He believed in ‘arousing the world,’ which is only possible if the world gets a chance to hear what you are doing. It is difficult to see how Gandhi’s methods would be applied in a country where opponents of the regime disappear in the middle of the night and are never heard of again. Without a free press and the right of assembly it is impossible, not merely to appeal to outside opinion, but to bring a mass movement into being, or even to make your intentions known to you adversary.

The irony of revolution highlighted by Alinsky’s treatment is almost universally observed. Today’s successful revolutionaries become tomorrow’s deposed tyrants. Whether it is a communist like Lenin or Castro, or a capitalist like Pinochet or Hussein; whether it’s Sam Adams demanding the execution of the Shays’ Rebellion conspirators, or the Indian National Congress outlawing passive resistance a few months after securing independence from the British crown, all revolutions tend to subvert their own cause.

When I first got to Southeastern Seminary, it was common knowledge that the seminary’s former president and “first lady,” Dr. and Mrs. Lewis Drummond, had made improvements to the presidential home that were outlandish. Special closets had been installed to house the lady’s fur coats, just to name one popular rumor about the alleged excesses of the Drummond administration.

Soon after arriving there, Patterson began a drive to increase funding to the seminaries for professors’ salary raises. At the time, starting faculty members at Southeastern Seminary could expect to make in the low-to-mid 30s. The retirement plan at Southeastern, coupled with the subsidized cost of seminary land to seminary professors for building homes, were the equalizers. Until the last year of his presidency, Patterson was making a little under $100K a year.

The fact that Patterson’s salary was among the lowest of denominational executives gave him leverage to push for salary raises to seminary professors. Using the henchman he had placed on the Executive Committee during his first presidential term, Dean Nichols, Patterson began raising questions about the salaries of Executive Committee employees and calling for disclosures. Patterson thought he could embarrass Morris Chapman into allowing a special offering for the seminaries, which Patterson hoped to name after the late W.A. Criswell, and thus squeeze more money out of the Cooperative Program to give his faculty a much-needed raise.

By the time Patterson left Southeastern, the seminary trustees had voted to give him a raise to just over $100K a year. When he did leave to go to Southwestern Seminary, he drove away with furnishings that had been bought for the presidential home as “gifts.” Whether or not the seminary issued 1099s for the value of the flat-screen televisions and dining room amenitites is a question still unanswered.

Southwestern Seminary, to that point, had been paying Ken Hemphill over $200K a year, plus the benefit of the house and expenses. Many trustees had been frustrated at the presidential salary package, and saw Hemphill’s departure as the opportunity to bring the salary back in line within a more reasonable range. One member of the search committee who called Patterson told me of a conversation he had with another SBC entity president about the salary they were offering at Southwestern.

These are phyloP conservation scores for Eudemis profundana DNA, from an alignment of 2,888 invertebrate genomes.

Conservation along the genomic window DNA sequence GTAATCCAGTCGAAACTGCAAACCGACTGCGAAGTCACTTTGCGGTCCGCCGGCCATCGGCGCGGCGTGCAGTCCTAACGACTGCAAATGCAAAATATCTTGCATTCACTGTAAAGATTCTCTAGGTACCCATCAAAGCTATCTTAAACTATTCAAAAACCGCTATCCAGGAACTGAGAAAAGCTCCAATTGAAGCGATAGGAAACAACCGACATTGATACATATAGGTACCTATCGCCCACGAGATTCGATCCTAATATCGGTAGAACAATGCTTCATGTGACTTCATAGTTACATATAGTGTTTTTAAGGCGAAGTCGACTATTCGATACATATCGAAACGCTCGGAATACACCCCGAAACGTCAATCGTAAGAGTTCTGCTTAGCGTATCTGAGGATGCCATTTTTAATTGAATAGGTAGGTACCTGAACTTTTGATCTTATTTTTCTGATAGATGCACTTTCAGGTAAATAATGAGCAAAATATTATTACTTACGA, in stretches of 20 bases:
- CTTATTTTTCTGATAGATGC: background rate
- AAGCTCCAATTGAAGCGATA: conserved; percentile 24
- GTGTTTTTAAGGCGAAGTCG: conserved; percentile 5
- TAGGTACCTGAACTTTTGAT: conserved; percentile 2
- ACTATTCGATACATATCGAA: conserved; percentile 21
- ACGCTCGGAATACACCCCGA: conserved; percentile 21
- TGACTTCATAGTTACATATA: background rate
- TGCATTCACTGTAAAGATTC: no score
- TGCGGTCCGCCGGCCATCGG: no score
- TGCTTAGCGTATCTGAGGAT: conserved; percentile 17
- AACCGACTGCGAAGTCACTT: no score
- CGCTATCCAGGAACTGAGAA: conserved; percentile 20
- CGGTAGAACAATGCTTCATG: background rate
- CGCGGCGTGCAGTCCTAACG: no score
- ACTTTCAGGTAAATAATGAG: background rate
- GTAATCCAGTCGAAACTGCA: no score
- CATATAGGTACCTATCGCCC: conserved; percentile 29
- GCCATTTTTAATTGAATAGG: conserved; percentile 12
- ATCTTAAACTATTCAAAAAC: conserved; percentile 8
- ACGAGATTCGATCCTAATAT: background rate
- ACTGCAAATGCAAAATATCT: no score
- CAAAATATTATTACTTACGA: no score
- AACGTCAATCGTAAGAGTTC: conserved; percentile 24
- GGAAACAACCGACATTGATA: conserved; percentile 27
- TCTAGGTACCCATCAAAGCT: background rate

“Why would you pay a guy who can do the job less than the guy who couldn’t do the job,” my friend was told.

So the presidential search committee brought Patterson to Southwestern at a salary range similar to that of Hemphill’s, and more than $100K a year over his previous salary at Southeastern. The only wrinkle is that Southwestern had also agreed to pay Ken Hemphill one additional year of salary upon his departure from the school, meaning that Southwestern paid two presidential salaries during Patterson’s first year in office.

Now that Patterson is among the highest paid denominational employees, and perhaps the highest paid by the time you count the expense of his home (newly remodeled and refurnished to the tune of a few hundred thousand dollars), autos, travel, servants, and expense accounts, he’s grown amazingly silent about the plight of those underpaid faculty members back at Southeastern. In fact, if you read last year’s book of reports to the 2006 Southern Baptist Convention, you will discover that operating revenues for the past few years at Southwestern Seminary have plumeted, faculty numbers have dropped, student enrollment has decreased, but the seminary’s expenses have increased by several million dollars.

It was all there, last year, in black-and-white.

Why do I go into all of this?

Simply to demonstrate a point. When the peasant revolutionary gets the keys to the imperial palace, he often forgets the butchers and bakers and candlestick makers upon whose shoulders he was carried into Versailles. When he was a revolutionary, he was concerned about bureaucratic abuse and the inequity between the Haves and the Have-nots. When he became king, he learned that the lavish luxuries of leadership suited his style.

When the revolution was hot, inerrancy was a cry to mobilize the masses. Now that the masses have enthroned the inerrantists, they had the audacity to expect that their leaders would resist the temptation to rule the Southern Baptist Zion with the same iron tyranny of their predecessors. Now that “moral arguments” are being made against them, the revolutionary-turned-regent can’t understand why those dreadful gallows are being built again.

To be continued…